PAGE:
lundi 7 novembre 2022

Breaking out of legacy with 3P

Protect, Prepare, Produce - 3P. A recipe to break out of legacy

If you prefer you can read this in French 

Photo by Ugne Vasyliute on Unsplash

Maybe you've already had experiences like

  • A refactoring project over several months was been cancelled
  • Tests that don't really help, perhaps even slowing you down
  • Refactorings that don't turn out that good 
  • Code that continuously degrades, despite the stories dedicated to refactoring and testing that you do regularly.

If this is the case you would probably be interested in knowing why these efforts are not bringing the expected benefit and why the 3Ps would help you.

Let's first consider the classic approaches of either doing refactoring and testing in dedicated stories, or doing most of the refactoring and testing at the end of the story. These approaches seem attractive at first glance, but they have a big ROI problem. Indeed, they lengthen the time between investment (refactoring) and return on investment (a new feature, facilitated by said refactoring). 

Precisely, when we refactor in a separate project or story, or even at the end of a story: who reaps the value, and when

It's the next person who touches the code, hopefully, sometime later. And that's provided that the refactoring actually turns out to facilitate the future work that we don't know beforehand... Basically the ROI will be for someone else, maybe. And this in a potentially distant future. Not ideal, but we can notice that the ROI is closer if we do it at the end of the story than if we do it in a separate project.

Same question for tests. Who reaps the value of tests written after the fact? And when will that be?

The answer is essentially the same. It's the next person who touches the code, hopefully, sometime in the future. Provided that the tests are still relevant with regard to the new need, which we didn't know about when we wrote the tests.

In short, we can see that there is a time that can be more or less long between the investment and the benefit. The shorter the delay, the better. But that's not all. In my experience, we don't always do the ideal refactoring and we don't always do the ideal tests. One of the reasons is that we don't know the future very well. Could we minimise these "mistakes"?

So we should find a way to get feedback on the quality of our tests and our refactoring as quickly as possible, and to minimise the uncertainty about the future. If we did this, we'd have refactoring and tests  that would bring much more for the same amount of time invested. Given that our investments pays off better, we're likely to increase the investments, possibly by a lot!


This is where the idea of the 3Ps comes in, where we not only bring the investment closer to the benefit, but also we are the foremost beneficiaries of the tests just wrote and the refactoring we just did! This has the added benefit that any ill conceived tests and refactoring are immediately brought to the attention of just the right person to fix the issue.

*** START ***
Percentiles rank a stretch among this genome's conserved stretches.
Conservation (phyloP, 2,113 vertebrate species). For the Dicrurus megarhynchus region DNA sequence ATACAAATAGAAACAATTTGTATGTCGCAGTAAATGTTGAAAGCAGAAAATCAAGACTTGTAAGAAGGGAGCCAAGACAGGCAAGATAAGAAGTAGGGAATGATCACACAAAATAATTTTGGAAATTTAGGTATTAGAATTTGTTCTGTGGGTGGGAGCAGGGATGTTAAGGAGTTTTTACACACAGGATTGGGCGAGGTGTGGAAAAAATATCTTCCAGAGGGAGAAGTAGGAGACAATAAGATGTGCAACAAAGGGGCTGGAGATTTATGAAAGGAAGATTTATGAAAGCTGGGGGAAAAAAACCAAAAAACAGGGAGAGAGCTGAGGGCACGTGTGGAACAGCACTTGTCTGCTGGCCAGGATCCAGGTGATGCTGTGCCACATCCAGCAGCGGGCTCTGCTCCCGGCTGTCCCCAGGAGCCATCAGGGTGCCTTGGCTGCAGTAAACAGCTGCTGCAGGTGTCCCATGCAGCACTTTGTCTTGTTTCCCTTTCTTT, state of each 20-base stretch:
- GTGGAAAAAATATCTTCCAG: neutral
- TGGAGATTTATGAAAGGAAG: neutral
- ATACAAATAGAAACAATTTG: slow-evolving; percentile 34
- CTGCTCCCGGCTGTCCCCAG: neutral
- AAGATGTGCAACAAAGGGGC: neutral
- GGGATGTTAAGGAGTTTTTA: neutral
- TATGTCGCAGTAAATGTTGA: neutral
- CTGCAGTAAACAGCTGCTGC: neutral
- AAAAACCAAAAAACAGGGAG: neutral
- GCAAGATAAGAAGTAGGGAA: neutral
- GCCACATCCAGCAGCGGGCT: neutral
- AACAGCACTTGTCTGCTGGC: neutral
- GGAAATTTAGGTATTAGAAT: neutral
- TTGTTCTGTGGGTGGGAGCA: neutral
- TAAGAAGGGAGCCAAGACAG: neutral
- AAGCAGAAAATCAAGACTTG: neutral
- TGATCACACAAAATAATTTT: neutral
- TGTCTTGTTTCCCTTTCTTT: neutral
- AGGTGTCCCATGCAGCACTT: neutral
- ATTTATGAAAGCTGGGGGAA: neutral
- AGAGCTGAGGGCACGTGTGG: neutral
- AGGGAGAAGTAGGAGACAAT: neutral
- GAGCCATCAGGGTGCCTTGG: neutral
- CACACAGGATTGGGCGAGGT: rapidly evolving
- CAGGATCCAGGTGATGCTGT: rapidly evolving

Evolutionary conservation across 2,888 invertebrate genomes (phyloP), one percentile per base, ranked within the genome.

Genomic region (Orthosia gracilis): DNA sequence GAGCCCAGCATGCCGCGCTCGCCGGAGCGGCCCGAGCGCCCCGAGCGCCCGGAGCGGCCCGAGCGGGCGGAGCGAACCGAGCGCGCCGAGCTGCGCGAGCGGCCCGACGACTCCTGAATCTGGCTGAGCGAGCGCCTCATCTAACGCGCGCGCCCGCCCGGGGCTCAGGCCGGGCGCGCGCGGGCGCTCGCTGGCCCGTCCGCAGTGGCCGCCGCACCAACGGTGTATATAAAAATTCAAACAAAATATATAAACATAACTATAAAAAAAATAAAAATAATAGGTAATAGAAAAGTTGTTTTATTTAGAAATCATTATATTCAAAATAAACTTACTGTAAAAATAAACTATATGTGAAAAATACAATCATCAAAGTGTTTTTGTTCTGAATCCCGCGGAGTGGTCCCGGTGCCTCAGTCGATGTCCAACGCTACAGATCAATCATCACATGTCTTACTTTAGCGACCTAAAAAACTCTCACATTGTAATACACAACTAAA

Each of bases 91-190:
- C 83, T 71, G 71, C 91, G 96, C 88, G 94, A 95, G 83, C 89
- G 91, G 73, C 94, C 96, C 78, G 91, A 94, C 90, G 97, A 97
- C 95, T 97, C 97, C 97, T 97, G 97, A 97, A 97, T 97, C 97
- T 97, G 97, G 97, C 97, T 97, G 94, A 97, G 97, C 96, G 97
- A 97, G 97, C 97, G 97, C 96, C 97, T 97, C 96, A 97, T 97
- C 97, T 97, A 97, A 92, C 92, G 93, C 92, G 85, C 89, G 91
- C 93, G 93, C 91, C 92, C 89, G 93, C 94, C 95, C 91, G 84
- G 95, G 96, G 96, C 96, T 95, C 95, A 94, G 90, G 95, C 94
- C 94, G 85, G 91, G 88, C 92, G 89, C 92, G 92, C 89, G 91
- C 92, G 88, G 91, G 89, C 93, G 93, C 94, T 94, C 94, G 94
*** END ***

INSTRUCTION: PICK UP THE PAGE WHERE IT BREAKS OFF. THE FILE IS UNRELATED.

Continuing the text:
The idea is simple, for each story break down the work into 

  1. Protect
  2. Prepare
  3. Produce


Setting up the missing tests

First we have to protect the changes with tests. To do this, we need to identify the code that needs to be touched in order to add any missing tests (for the upcoming refactoring). We don't worry about covering anything but the code that will be changed, that would be a distraction

The code that will be affected must be perfectly covered with tests. Any less and we wouldn't dare to thoroughly refactor in the next phase. However, we can completely ignore the maintainability of the tests, we're only concerned with protecting the refactoring phase. So this phase is way shorter than what we might expect.

We need tests that will not break during refactoring, so low-level tests are not always the best. Typically, duplicating and adapting some high level tests, even end-to-end tests, works quite well. Quite often the code is not testable at all, but with high level tests anything is testable.


Refactor in depth to make the code fit for the new feature. Address testability

We make sure that the new functionality can be inserted in the code in an elegant way. 

We also make the code easily testable. Maybe we wrote end-to-end tests in the protect phase. This is the time to refactor to move those tests to a level where they're fast, predictable and easy to understand. Basically improve maintainability of the tests without sacrificing much of confidence and refactorability.


Code the new functionality in TDD

Since the code is clean and testable, this phase can be done using TDD, regardless of the code at the start.


With the 3Ps we write the tests, to do ourselves the refactoring behind. We minimize the time between refactoring and introducing the new feature. We know the functionality before we start. We can work in TDD to benefit from the new tests ourselves. How could the ROI be better? And if it is, wouldn't we do more of it, a lot more?

End notes

I'm not saying to avoid refactoring at the end of the story, just that if that's all we're doing, we're missing a lot.  

I'm aware don't go into much detail about how the 3Ps work in practice. I'll try to make it clearer in a subsequent post.

Translated (mostly) with Originally posted in French

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